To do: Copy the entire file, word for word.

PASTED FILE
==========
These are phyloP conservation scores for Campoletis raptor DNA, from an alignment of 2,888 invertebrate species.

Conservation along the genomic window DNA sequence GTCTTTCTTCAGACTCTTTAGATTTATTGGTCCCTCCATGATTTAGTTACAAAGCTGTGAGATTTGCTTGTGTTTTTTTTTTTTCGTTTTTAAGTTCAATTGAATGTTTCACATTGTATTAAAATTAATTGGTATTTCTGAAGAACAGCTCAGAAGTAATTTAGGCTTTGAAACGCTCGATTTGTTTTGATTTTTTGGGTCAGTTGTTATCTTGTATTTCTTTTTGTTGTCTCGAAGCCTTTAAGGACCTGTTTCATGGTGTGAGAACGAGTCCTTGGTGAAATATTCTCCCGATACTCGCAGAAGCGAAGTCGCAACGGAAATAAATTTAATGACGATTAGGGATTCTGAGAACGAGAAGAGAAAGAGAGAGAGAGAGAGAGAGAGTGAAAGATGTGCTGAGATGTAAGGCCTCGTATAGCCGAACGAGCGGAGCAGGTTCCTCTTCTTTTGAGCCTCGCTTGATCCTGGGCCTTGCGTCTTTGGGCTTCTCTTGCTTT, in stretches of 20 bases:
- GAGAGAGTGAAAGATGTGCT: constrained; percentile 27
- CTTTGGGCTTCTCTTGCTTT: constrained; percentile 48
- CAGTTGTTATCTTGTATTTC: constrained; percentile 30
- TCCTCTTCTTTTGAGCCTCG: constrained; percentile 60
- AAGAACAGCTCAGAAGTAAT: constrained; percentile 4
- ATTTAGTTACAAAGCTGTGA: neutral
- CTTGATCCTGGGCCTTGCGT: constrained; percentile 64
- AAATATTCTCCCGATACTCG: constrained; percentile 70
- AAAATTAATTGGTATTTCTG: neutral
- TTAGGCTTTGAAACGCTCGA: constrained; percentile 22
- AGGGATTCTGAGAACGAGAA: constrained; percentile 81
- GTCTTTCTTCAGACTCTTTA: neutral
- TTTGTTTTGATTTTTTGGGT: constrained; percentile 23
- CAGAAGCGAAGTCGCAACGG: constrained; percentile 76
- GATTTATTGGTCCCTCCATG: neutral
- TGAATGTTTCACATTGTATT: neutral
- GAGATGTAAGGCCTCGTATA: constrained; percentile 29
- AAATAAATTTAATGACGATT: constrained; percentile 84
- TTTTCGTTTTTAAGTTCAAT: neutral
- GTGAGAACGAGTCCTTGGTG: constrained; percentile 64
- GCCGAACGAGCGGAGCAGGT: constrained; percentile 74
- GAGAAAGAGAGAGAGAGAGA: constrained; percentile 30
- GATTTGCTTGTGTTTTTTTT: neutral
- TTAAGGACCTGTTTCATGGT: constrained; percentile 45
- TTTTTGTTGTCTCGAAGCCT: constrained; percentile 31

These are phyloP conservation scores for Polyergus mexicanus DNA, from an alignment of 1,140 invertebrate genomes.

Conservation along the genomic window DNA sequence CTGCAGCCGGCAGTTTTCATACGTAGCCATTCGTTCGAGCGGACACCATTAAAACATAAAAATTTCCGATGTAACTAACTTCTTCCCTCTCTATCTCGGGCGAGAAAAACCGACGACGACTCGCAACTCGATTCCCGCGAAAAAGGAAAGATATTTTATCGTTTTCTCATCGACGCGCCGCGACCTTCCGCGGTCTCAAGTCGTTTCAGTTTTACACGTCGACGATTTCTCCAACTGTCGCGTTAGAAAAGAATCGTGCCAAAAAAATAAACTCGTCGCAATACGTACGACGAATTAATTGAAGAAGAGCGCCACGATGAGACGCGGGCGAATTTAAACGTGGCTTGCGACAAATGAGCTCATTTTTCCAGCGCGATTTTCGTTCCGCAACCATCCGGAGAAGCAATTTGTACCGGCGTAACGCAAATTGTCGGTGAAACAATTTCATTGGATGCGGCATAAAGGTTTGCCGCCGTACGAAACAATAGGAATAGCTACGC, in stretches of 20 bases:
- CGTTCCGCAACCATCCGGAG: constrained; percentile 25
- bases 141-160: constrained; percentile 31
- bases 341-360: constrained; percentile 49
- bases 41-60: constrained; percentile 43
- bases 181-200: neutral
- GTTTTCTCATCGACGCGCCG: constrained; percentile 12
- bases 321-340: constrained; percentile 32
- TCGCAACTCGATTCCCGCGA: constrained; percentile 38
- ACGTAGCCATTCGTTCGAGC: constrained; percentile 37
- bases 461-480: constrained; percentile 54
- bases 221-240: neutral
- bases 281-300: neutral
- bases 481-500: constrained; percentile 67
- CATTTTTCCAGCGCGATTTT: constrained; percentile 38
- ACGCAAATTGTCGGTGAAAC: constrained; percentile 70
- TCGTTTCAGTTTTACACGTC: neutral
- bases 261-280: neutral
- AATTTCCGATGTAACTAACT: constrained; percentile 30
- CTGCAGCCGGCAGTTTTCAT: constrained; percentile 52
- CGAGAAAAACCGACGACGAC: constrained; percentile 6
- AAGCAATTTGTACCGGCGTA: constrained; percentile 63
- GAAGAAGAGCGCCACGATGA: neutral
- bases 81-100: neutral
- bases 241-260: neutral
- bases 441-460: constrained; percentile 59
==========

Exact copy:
These are phyloP conservation scores for Campoletis raptor DNA, from an alignment of 2,888 invertebrate species.

Conservation along the genomic window DNA sequence GTCTTTCTTCAGACTCTTTAGATTTATTGGTCCCTCCATGATTTAGTTACAAAGCTGTGAGATTTGCTTGTGTTTTTTTTTTTTCGTTTTTAAGTTCAATTGAATGTTTCACATTGTATTAAAATTAATTGGTATTTCTGAAGAACAGCTCAGAAGTAATTTAGGCTTTGAAACGCTCGATTTGTTTTGATTTTTTGGGTCAGTTGTTATCTTGTATTTCTTTTTGTTGTCTCGAAGCCTTTAAGGACCTGTTTCATGGTGTGAGAACGAGTCCTTGGTGAAATATTCTCCCGATACTCGCAGAAGCGAAGTCGCAACGGAAATAAATTTAATGACGATTAGGGATTCTGAGAACGAGAAGAGAAAGAGAGAGAGAGAGAGAGAGAGTGAAAGATGTGCTGAGATGTAAGGCCTCGTATAGCCGAACGAGCGGAGCAGGTTCCTCTTCTTTTGAGCCTCGCTTGATCCTGGGCCTTGCGTCTTTGGGCTTCTCTTGCTTT, in stretches of 20 bases:
- GAGAGAGTGAAAGATGTGCT: constrained; percentile 27
- CTTTGGGCTTCTCTTGCTTT: constrained; percentile 48
- CAGTTGTTATCTTGTATTTC: constrained; percentile 30
- TCCTCTTCTTTTGAGCCTCG: constrained; percentile 60
- AAGAACAGCTCAGAAGTAAT: constrained; percentile 4
- ATTTAGTTACAAAGCTGTGA: neutral
- CTTGATCCTGGGCCTTGCGT: constrained; percentile 64
- AAATATTCTCCCGATACTCG: constrained; percentile 70
- AAAATTAATTGGTATTTCTG: neutral
- TTAGGCTTTGAAACGCTCGA: constrained; percentile 22
- AGGGATTCTGAGAACGAGAA: constrained; percentile 81
- GTCTTTCTTCAGACTCTTTA: neutral
- TTTGTTTTGATTTTTTGGGT: constrained; percentile 23
- CAGAAGCGAAGTCGCAACGG: constrained; percentile 76
- GATTTATTGGTCCCTCCATG: neutral
- TGAATGTTTCACATTGTATT: neutral
- GAGATGTAAGGCCTCGTATA: constrained; percentile 29
- AAATAAATTTAATGACGATT: constrained; percentile 84
- TTTTCGTTTTTAAGTTCAAT: neutral
- GTGAGAACGAGTCCTTGGTG: constrained; percentile 64
- GCCGAACGAGCGGAGCAGGT: constrained; percentile 74
- GAGAAAGAGAGAGAGAGAGA: constrained; percentile 30
- GATTTGCTTGTGTTTTTTTT: neutral
- TTAAGGACCTGTTTCATGGT: constrained; percentile 45
- TTTTTGTTGTCTCGAAGCCT: constrained; percentile 31

These are phyloP conservation scores for Polyergus mexicanus DNA, from an alignment of 1,140 invertebrate genomes.

Conservation along the genomic window DNA sequence CTGCAGCCGGCAGTTTTCATACGTAGCCATTCGTTCGAGCGGACACCATTAAAACATAAAAATTTCCGATGTAACTAACTTCTTCCCTCTCTATCTCGGGCGAGAAAAACCGACGACGACTCGCAACTCGATTCCCGCGAAAAAGGAAAGATATTTTATCGTTTTCTCATCGACGCGCCGCGACCTTCCGCGGTCTCAAGTCGTTTCAGTTTTACACGTCGACGATTTCTCCAACTGTCGCGTTAGAAAAGAATCGTGCCAAAAAAATAAACTCGTCGCAATACGTACGACGAATTAATTGAAGAAGAGCGCCACGATGAGACGCGGGCGAATTTAAACGTGGCTTGCGACAAATGAGCTCATTTTTCCAGCGCGATTTTCGTTCCGCAACCATCCGGAGAAGCAATTTGTACCGGCGTAACGCAAATTGTCGGTGAAACAATTTCATTGGATGCGGCATAAAGGTTTGCCGCCGTACGAAACAATAGGAATAGCTACGC, in stretches of 20 bases:
- CGTTCCGCAACCATCCGGAG: constrained; percentile 25
- bases 141-160: constrained; percentile 31
- bases 341-360: constrained; percentile 49
- bases 41-60: constrained; percentile 43
- bases 181-200: neutral
- GTTTTCTCATCGACGCGCCG: constrained; percentile 12
- bases 321-340: constrained; percentile 32
- TCGCAACTCGATTCCCGCGA: constrained; percentile 38
- ACGTAGCCATTCGTTCGAGC: constrained; percentile 37
- bases 461-480: constrained; percentile 54
- bases 221-240: neutral
- bases 281-300: neutral
- bases 481-500: constrained; percentile 67
- CATTTTTCCAGCGCGATTTT: constrained; percentile 38
- ACGCAAATTGTCGGTGAAAC: constrained; percentile 70
- TCGTTTCAGTTTTACACGTC: neutral
- bases 261-280: neutral
- AATTTCCGATGTAACTAACT: constrained; percentile 30
- CTGCAGCCGGCAGTTTTCAT: constrained; percentile 52
- CGAGAAAAACCGACGACGAC: constrained; percentile 6
- AAGCAATTTGTACCGGCGTA: constrained; percentile 63
- GAAGAAGAGCGCCACGATGA: neutral
- bases 81-100: neutral
- bases 241-260: neutral
- bases 441-460: constrained; percentile 59